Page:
The court found, “the issues regarding [architect’s] provision of the bath tub design, the sufficiency of that design, and the role that design played in the actual construction of the balconies were fully and fairly litigated in the arbitration proceeding, and they are also issued of ultimate fact in the current proceeding….” The court also found that the nature of the condo’s claims against the contractor and the fact that the contractor argued that the problem was due to design defect rather than construction defect, made this fact determination essential to the panel’s Reasoned Award.”
The condo association argued that collateral estoppel does not apply since the architect didn’t participate in the arbitration hearing. But the Court concluded that the only thing that mattered in this regard was that that the architect demonstrated that the party against whom collateral estoppel is being asserted [the condo association] was a party in the prior proceeding. The court concluded that each essential element of the collateral estoppel defense had been established and precludes the condo association from prevailing in a subsequent lawsuit against the architect. In any event, the court also found that because the architect’s “design was not actually used in constructing the balconies, [the condo association] cannot establish that the design provided by [architect] caused any damages.”
Comment: This decision provides valuable education in many respects. It does a nice job of addressing “betterment” and explains that the condo association cannot expect to recover from its contractor the costs of implementing the original architectural design that the condo association rejected in favor of a cheaper remedy, and eventually, after the water problems, decided was needed for the balconies afterall. Instead, the arbitration panel (as explained by the court) limited the recovery to just the amount incurred by the condo association to get the quality of work from the contractor it paid for under the limited scope of work actually agreed upon in the contract with the contractor.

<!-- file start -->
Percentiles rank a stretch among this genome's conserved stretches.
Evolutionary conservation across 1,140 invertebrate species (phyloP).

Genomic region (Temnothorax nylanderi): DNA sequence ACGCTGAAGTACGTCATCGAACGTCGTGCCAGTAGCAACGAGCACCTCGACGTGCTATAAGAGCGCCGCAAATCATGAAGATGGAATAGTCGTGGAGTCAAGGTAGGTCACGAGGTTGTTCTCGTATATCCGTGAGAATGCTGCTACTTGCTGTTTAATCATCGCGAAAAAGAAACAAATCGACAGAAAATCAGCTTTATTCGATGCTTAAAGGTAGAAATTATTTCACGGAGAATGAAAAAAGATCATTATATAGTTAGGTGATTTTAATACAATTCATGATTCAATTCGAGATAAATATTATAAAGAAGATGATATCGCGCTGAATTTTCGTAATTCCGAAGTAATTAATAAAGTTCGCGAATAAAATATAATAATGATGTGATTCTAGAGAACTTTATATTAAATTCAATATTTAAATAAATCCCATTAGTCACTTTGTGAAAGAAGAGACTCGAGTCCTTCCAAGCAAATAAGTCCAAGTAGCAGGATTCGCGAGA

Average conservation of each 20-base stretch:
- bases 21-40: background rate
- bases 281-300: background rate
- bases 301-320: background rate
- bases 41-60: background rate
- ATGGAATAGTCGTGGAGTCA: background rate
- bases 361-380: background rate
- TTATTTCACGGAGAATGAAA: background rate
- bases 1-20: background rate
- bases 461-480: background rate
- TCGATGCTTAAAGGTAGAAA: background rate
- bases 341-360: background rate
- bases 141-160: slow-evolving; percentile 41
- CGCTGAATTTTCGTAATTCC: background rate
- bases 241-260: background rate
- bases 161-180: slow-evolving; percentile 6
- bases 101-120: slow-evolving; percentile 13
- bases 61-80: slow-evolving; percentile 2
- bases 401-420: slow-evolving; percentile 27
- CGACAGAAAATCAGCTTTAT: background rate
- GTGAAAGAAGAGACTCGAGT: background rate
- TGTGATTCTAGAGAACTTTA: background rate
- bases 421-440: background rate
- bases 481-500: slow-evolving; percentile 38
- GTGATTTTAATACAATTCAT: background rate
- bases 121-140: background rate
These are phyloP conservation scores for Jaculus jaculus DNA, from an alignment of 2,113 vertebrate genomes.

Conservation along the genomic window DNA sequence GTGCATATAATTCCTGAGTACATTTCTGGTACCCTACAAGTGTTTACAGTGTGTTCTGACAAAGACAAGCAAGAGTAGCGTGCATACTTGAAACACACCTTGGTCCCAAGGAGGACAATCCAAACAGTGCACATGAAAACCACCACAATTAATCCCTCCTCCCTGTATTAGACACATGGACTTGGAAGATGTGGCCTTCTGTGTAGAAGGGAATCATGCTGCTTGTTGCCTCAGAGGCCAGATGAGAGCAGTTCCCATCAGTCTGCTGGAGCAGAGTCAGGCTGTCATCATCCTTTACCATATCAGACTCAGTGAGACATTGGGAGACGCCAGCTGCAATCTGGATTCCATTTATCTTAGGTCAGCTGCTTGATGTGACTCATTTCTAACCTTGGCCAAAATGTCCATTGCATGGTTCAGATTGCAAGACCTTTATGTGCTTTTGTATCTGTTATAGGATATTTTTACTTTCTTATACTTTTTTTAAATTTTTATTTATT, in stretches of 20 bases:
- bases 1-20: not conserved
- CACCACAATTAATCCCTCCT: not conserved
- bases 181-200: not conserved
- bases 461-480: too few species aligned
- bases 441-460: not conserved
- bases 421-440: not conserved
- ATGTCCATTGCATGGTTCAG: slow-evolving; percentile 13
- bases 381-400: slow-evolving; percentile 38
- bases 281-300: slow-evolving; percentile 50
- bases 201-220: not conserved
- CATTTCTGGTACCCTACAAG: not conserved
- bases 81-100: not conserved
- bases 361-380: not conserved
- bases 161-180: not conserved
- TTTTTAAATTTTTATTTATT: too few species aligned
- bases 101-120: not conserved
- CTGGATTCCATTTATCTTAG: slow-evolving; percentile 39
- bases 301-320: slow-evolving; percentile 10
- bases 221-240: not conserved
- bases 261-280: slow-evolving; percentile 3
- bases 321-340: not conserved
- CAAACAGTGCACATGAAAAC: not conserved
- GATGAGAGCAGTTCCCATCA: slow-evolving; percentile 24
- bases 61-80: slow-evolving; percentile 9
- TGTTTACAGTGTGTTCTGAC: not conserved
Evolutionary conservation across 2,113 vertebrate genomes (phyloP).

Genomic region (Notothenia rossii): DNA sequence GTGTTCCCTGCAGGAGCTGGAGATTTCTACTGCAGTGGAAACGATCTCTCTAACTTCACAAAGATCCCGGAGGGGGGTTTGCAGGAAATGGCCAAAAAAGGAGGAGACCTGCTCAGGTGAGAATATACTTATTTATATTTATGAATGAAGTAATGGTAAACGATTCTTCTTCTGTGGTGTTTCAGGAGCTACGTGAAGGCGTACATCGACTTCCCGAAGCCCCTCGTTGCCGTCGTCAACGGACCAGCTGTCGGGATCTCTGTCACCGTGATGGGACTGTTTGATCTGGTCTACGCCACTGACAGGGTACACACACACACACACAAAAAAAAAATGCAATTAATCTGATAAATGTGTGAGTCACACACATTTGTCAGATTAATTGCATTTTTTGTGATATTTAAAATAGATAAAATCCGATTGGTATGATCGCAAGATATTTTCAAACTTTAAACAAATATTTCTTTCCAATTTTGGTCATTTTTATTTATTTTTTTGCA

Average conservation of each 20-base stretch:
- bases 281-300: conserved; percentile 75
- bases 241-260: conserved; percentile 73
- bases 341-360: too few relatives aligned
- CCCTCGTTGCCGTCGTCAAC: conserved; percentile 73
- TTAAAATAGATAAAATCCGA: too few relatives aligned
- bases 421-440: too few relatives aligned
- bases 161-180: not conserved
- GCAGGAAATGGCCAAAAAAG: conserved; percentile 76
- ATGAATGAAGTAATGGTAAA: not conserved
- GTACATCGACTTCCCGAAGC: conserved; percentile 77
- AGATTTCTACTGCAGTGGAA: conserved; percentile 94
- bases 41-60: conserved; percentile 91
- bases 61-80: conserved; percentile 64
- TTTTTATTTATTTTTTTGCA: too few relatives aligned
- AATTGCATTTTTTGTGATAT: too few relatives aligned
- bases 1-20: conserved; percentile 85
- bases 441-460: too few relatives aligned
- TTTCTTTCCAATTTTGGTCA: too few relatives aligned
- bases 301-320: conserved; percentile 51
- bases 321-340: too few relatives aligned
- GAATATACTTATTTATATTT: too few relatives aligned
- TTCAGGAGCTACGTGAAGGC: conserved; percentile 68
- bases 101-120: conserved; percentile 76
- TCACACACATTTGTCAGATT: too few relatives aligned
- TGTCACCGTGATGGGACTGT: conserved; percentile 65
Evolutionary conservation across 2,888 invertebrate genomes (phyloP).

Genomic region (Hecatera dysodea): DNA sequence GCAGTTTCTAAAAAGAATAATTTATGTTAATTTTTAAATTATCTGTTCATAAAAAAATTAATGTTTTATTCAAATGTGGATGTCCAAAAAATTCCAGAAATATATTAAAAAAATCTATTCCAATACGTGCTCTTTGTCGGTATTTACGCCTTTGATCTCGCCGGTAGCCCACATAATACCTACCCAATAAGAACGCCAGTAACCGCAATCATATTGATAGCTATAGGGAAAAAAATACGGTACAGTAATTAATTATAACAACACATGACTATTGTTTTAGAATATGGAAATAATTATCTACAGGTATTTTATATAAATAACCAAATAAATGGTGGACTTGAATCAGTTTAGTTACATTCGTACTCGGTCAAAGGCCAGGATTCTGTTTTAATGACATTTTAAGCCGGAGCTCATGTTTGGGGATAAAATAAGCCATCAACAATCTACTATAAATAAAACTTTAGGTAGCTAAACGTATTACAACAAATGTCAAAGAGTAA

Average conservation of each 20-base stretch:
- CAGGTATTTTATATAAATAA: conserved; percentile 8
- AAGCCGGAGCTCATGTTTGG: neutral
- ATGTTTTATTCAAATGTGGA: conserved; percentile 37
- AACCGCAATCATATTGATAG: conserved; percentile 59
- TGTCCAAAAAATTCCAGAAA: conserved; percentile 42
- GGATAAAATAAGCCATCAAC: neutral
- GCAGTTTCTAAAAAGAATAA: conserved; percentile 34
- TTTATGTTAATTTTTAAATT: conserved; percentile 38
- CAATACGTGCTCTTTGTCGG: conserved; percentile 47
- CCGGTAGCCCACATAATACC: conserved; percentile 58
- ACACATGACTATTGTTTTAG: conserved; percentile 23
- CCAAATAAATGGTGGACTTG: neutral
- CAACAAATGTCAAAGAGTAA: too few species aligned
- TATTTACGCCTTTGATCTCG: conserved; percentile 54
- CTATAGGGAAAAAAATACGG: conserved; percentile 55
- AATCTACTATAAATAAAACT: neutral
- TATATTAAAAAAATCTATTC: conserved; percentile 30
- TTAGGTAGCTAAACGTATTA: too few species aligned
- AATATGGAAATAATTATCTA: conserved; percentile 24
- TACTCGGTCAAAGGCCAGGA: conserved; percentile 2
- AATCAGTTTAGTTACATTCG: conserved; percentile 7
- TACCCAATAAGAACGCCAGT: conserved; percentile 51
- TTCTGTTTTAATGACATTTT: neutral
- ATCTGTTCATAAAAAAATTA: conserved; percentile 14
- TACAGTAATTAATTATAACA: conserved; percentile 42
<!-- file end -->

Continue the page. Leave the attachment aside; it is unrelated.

It is also interesting that the condo association suit against the architect appears to be, at least in part, based on an argument that the architect should not have approved the design change that was proposed by the contractor and accepted by the condo association, and is somehow negligent for doing so. If an AIA B101 (2007) contract form had been used here, it would have been clear that the architect had no responsibility since a provision in the contract states, “The Architect shall not be responsible for an Owner’s directive or substitution made without the Architect’s approval.”
Generally when the doctrine of collateral estoppel is applied, the parties involved in the subsequent litigation were also involved in the previous arbitration or litigation. In this case, the architect was not part of the actual hearing on the merits of the case during the arbitration proceeding, but the court found that because the condo association was part of that hearing, and the issues it wanted to claim against the architect had been fully argued in that proceeding, the arbitrators’ findings against the condo association on the design issues applied against the condo association in any subsequent litigation.
It is not a matter of barring a suit by the condo association against the architect, but rather a matter that when the suit is brought, the condo association gets stuck with the binding affect of the findings from the arbitration decision. The court does not address (and indeed did not need to address) an arbitration determination of whether design defects could have been used against the architect in subsequent litigation. That is a different issue.
About the author: Article written by J. Kent Holland, Jr., a construction lawyer located in Tysons Corner, Virginia, with a national practice (formerly with Wickwire Gavin, P.C. and now with Construction Risk Counsel, PLLC) representing design professionals, contractors and project owners. He is founder and president of a consulting firm, ConstructionRisk, LLC, providing consulting services to owners, design professionals, contractors and attorneys on construction projects. He is publisher of ConstructionRisk.com Report and may be reached at Kent@ConstructionRisk.com or by calling 703-623-1932. This article is published in ConstructionRisk.com Report, Vol. 16, No. 8 (August 2014).